During the global COVID-19 pandemic, women have carried much of the unpaid emotional and domestic burden of caring for their families and communities, often simultaneously holding down paid jobs, many on reduced hours or salaries.
Women have also been disproportionately affected by job losses, particularly women of color and ethnic minorities. Worldwide, women lost more than 64 million jobs in 2020 alone, resulting in an estimated US$800 billion loss of income.
Mirroring these trends, women in Aotearoa New Zealand faced greater economic, social and health challenges than men. In 2020, women made up 90% of pandemic-related redundancies. In 2021, many more women were working in “precarious” jobs. Wāhine Māori and Pacific women, already facing greater inequalities, have been even harder hit by job losses.
During this time, rates of domestic violence against women and girls surged in New Zealand and around the world, prompting some to refer to a “double pandemic” or “shadow pandemic”. Women’s physical and mental health has been heavily affected for both frontline workers and in the home.
As ongoing research by a cross-cultural team of feminist scholars has been documenting, New Zealand women have found different ways to cope through the various stages of the pandemic. But with the pandemic exacerbating gender inequalities in most areas of life, the fear is that decades of (albeit uneven) momentum towards gender equity is being lost.
Recovery designed for women
While some governments have taken steps to address women’s well-being during the pandemic, such as introducing shorter or flexible work hours, they remain the minority.
Organisations such as the United Nations and the OECD have identified the need to develop better support for women within pandemic recovery programmes. And some countries have advocated more progressive strategies, including prioritising local feminist and Indigenous knowledge. But the uptake of such initiatives has been minimal at best.
In Aotearoa New Zealand, the 2021 Wellbeing Budget sought to “support into employment those most affected by COVID-19, including women”. But the focus on male-dominated industries (such as construction and roading), and lack of initiatives aimed at women as primary carers, meant this was largely a missed opportunity.
While this general lack of gender-responsive policy has been troubling, women have been far from passive in their own responses, both individually and collectively.
As the stories of women from diverse backgrounds in Aotearoa New Zealand have shown in our own and others’ research, many have turned to their own cultures, social networks and religions to help them through the pandemic. Others have used sport and exercise, nature and digital technology to build a sense of belonging and support during difficult times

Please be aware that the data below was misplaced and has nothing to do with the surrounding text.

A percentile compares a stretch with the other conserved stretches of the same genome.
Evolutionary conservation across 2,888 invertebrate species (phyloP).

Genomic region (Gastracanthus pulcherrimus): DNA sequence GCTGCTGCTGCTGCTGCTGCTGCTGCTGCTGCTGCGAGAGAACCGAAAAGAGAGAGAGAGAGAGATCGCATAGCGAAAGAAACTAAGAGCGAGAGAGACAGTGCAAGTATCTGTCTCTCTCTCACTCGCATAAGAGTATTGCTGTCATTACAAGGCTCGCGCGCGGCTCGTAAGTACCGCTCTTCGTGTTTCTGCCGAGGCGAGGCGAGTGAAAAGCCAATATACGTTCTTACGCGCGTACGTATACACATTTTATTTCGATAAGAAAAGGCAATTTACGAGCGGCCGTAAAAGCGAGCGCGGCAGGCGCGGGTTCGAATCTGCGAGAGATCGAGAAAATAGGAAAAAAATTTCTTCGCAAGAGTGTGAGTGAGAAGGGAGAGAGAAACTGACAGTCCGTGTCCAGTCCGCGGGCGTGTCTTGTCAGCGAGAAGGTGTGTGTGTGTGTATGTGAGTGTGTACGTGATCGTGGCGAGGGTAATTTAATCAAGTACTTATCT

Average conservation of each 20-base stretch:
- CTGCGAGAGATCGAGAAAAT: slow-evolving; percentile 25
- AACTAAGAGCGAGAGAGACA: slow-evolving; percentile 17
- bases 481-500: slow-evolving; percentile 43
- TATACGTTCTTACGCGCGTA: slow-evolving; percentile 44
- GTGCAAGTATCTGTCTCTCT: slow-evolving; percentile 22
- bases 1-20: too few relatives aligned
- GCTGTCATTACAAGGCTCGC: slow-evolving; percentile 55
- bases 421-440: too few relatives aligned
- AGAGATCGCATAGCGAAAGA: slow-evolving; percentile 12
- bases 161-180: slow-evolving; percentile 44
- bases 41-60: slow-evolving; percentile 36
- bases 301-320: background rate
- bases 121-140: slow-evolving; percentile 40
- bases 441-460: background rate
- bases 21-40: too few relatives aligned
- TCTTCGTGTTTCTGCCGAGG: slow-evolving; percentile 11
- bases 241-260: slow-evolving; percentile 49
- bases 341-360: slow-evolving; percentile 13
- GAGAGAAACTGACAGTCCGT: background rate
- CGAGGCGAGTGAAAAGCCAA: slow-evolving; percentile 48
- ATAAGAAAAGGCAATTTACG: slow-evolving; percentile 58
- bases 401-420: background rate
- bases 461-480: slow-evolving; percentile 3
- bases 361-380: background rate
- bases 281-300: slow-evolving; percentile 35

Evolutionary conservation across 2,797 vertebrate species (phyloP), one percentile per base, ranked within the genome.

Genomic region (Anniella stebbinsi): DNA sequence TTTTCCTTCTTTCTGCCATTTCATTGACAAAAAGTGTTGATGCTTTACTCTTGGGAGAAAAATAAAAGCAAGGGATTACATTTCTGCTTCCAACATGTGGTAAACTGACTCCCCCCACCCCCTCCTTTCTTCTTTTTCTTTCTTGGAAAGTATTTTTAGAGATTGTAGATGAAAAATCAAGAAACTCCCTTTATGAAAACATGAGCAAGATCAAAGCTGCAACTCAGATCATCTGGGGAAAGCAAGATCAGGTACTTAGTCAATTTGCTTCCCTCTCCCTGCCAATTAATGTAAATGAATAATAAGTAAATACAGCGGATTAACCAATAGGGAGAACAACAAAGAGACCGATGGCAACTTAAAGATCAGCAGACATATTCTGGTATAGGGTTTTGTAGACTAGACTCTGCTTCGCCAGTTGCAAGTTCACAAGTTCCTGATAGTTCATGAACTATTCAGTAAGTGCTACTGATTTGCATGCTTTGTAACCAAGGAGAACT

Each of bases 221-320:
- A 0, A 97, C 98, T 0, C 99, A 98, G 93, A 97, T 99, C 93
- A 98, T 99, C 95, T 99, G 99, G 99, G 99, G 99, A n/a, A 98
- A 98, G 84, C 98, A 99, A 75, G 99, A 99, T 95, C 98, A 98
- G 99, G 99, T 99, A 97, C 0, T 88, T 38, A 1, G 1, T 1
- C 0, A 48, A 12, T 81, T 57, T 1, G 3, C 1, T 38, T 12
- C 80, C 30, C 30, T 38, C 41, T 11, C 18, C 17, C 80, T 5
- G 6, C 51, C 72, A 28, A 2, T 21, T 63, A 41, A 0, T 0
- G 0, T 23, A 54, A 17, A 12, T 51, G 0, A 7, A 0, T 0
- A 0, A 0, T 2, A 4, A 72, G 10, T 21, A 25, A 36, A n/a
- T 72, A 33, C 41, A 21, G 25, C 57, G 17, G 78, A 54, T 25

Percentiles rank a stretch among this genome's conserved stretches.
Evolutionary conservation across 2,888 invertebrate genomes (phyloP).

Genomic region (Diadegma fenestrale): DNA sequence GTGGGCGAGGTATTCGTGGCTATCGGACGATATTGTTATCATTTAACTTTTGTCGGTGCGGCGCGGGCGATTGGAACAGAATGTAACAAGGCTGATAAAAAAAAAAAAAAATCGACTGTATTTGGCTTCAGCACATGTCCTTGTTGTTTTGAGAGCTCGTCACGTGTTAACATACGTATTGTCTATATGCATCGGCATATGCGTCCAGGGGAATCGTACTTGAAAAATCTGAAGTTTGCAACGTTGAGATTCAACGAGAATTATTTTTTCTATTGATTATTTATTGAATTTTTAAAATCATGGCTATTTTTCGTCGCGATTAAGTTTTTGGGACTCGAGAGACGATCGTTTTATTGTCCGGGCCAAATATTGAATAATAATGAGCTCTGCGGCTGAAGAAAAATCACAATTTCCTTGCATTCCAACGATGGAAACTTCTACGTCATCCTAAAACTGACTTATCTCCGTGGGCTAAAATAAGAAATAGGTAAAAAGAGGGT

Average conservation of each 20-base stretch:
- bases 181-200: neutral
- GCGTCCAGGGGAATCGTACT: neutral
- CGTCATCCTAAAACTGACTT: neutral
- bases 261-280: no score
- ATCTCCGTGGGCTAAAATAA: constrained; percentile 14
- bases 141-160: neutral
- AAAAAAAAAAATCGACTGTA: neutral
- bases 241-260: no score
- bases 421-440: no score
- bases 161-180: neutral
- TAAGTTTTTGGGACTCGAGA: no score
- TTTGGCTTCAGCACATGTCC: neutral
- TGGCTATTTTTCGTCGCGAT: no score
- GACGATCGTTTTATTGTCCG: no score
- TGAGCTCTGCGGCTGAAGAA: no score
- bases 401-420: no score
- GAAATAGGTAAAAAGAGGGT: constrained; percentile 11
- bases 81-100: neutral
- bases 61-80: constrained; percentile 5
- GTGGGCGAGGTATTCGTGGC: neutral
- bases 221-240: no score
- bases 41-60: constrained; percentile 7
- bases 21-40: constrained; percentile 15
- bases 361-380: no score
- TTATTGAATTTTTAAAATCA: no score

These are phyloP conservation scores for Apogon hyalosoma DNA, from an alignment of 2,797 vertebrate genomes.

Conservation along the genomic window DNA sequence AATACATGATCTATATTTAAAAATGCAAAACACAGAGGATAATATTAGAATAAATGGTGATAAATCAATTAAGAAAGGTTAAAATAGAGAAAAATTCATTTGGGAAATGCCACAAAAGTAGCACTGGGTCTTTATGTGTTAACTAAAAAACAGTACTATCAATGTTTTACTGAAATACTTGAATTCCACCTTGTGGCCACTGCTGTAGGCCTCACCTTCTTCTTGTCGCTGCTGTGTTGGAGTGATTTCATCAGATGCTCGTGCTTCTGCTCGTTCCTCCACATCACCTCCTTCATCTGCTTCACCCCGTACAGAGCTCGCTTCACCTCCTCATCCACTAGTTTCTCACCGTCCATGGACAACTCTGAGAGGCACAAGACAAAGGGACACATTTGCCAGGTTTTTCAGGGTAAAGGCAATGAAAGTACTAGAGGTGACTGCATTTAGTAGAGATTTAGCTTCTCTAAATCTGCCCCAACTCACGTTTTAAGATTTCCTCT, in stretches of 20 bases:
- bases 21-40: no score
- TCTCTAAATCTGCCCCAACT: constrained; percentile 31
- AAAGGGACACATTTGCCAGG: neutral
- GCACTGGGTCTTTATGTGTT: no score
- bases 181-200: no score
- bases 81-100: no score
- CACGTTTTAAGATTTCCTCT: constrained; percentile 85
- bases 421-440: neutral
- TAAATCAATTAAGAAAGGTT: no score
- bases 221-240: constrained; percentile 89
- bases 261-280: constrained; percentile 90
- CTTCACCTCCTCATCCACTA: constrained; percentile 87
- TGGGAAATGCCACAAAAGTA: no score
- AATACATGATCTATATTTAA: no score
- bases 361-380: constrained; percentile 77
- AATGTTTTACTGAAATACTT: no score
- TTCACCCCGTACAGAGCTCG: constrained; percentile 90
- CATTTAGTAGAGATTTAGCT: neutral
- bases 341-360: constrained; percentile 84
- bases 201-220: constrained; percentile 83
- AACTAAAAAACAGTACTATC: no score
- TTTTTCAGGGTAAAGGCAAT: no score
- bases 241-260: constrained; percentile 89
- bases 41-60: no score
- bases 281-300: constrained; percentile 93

Such strategies have helped them manage unprecedented levels of stress in their own lives, and the lives of those around them. Women have been active and creative in the ways they’ve found to care for themselves and others.
Yet these everyday acts of care by women for their families and communities are rarely seen, valued or acknowledged.
Questioning roles and expectations
As the pandemic continues, women everywhere are suffering the “hidden costs of caregiving”. In Aotearoa New Zealand, as elsewhere, new COVID variants have seen them even busier caring for sick family members – often while unwell themselves.
The effect has been to rethink priorities, who and what is most important, and to question the expectations shaping their lives.
Some of the women in our studies have taken bold steps – starting a new business, moving town, reorganising work-life balance, putting their own health first. Others have simply acknowledged their own vulnerability and need for community. As two of the women we interviewed said:
I think for me it’s been more of a reaffirmation that what I am doing is good enough […] Like I don’t need to be all of these things. We put so much pressure on ourselves […] we spread ourselves too thin […] trying to be a whole bunch of other people’s ideas of being the best person.
You need to be real about how you are feeling and a little bit vulnerable, not hide things or bottle things up or try to be everything to everybody. I learned the power of being vulnerable, of people and community, and the importance of connection and the importance of kindness and being okay with whatever you’ve got in your mind.
Learning from women’s experiences
The stress and mounting fatigue characteristic of life during COVID-19 are undoubtedly prompting many women in Aotearoa New Zealand and overseas to ask questions about the gendered economic and social systems that may no longer be working for them, and the infrastructures that are failing to support them.
Some even refer to the gendered effects of the pandemic economy as the “great she-cession”. But it’s clear we need to better understand the social, economic and cultural conditions prompting these changes.
What we can say, however, is that genuinely gender-responsive policies are urgently needed. The often used mantra of “building back better” must prioritise the knowledge of local women in all their diversity, and there is much we can learn by listening to women’s everyday experiences of the pandemic.
Not doing so risks decades of gender equity work slipping away.
Holly Thorpe, Professor in Sociology of Sport and Physical Culture, University of Waikato; Allison Jeffrey, Postdoctoral research fellow, University of Alberta, and Simone Fullagar, Professor, Gender Equity in Sport, Griffith University